So another Aussie Open has come to an end, with good, if not great, finals in both the men’s and women’s events. In the women’s final Azarenka prevailed after dropping the first set against Li Na, while on Sunday Djokovic beat Murray in a hard fought battle, also after dropping the first set.
For Djokovic and Murray two hard fought tie-break sets, with Djokovic prevailing in the second after Murray had won the first, were followed by two more straightforward sets for Djokovic, as he gained the ascendancy and closed out the match 6-7 7-6 6-3 6-2. Murray had had his chances early in the second, where playing some magnificent tennis he moved Djokovic about and created opportunities to break serve but was unable to convert them.
In both finals the loser had an injury time out, Li Na needing two after falling, Murray taking one at the start of the third set for a blister. Neither player attributed their loss to the injury and indeed their is a challenge for both players in a match when there is a time out to maintain momentum. Tennis at this level is a game where the players rhythm is a significant factor and an injury time out or a bathroom break can disrupt it, the danger is for both players and often it is the player who manages their own momentum following a break that disrupts the normal flow of the game that prevails.
Famously, in the 2011 French Open men’s final Roger Federer was playing phenomenal tennis and leading 5-2 in the first set when the king of clay, Rafael Nadal called for the trainer. Following the time out Federer’s level dropped slightly and Nadal won the set 7-5 and the final in four sets.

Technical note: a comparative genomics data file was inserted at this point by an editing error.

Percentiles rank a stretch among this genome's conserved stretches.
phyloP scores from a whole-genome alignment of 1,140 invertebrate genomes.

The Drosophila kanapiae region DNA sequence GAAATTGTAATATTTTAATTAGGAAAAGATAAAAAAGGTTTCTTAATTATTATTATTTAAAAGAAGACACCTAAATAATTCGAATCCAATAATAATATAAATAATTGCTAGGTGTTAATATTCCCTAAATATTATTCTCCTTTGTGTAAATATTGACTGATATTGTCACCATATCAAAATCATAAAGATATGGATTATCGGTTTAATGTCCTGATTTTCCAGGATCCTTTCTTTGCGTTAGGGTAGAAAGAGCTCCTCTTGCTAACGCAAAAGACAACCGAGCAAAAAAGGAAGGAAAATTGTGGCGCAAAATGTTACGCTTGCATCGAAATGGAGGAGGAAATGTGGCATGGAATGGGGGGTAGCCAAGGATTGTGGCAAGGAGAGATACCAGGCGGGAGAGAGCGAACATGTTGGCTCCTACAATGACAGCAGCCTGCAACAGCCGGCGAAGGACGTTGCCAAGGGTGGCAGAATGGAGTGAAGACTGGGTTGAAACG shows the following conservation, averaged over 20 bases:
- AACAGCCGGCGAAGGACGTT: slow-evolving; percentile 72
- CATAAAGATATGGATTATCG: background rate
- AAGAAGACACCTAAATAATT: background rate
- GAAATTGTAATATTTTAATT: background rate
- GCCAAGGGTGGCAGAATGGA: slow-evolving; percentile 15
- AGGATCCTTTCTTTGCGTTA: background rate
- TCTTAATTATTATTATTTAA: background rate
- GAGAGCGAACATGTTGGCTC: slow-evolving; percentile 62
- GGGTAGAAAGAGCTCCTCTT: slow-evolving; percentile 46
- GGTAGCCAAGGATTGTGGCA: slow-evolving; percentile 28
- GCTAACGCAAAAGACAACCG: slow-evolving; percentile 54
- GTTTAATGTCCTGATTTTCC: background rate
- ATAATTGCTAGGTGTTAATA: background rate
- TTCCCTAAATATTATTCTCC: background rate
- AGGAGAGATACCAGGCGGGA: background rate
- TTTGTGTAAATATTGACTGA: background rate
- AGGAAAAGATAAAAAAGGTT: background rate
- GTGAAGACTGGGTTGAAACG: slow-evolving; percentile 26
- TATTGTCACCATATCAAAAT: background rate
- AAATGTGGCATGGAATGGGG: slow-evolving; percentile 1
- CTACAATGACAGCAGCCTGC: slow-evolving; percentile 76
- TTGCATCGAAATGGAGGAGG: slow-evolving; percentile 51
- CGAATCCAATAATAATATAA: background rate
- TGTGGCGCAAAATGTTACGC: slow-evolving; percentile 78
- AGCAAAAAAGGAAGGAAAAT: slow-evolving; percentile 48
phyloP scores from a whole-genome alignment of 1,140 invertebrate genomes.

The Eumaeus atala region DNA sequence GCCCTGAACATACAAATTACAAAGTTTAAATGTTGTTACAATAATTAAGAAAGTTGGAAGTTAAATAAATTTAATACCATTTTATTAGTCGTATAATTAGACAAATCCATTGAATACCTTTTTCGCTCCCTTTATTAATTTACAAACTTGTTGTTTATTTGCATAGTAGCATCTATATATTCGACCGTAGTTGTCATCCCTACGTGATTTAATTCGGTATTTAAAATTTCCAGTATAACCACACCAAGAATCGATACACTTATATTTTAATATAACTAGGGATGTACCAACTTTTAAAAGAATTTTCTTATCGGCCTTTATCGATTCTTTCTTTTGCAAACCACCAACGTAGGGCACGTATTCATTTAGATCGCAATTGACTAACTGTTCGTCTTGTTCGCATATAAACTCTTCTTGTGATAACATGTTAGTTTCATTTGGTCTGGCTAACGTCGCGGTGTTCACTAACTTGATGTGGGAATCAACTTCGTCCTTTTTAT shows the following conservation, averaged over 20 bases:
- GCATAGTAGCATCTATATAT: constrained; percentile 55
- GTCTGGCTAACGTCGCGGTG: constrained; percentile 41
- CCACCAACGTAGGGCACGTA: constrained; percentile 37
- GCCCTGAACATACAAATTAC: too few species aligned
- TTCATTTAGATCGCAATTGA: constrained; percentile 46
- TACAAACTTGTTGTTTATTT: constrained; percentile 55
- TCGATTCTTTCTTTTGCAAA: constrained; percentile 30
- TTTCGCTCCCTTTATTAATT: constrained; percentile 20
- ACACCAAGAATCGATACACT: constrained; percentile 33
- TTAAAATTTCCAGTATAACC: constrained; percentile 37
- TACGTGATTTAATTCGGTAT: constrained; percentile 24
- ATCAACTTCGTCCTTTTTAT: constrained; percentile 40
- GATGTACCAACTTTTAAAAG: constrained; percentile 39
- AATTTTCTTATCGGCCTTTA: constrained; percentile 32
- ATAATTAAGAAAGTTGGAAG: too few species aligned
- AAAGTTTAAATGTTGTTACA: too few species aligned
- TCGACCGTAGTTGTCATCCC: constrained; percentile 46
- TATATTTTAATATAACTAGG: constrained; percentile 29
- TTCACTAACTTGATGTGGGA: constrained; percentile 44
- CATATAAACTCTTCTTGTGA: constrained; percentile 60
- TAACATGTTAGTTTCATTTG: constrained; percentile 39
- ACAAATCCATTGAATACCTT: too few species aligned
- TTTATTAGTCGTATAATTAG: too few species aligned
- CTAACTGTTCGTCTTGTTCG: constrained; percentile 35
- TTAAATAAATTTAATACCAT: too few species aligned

It is not uncommon in the professional game in a hard fought match for a player to take a bathroom break after a set, when in the heat of battle and the heat of an Australian summer it is potentially likely that they don’t have a physiological need for it. It serves as a time out, a longer version of the use of time between points and games, to allow them to re-focus for the next phase of the match. However, it can also serve to disrupt the other player, it becomes a challenge for the player not taking the break to use that time productively, in order to maintain their momentum. Nadal is an example of a player who is the master of managing his own time as well as being able to disrupt the momentum of his opponents.
Managing our time and momentum is a challenge during the working day, particularly when we’re at the behest of others. There are numerous tactics we can employ, including staying in the present, using time productively within the constraints of the situation and recognising what elements of the situation we can and cannot control.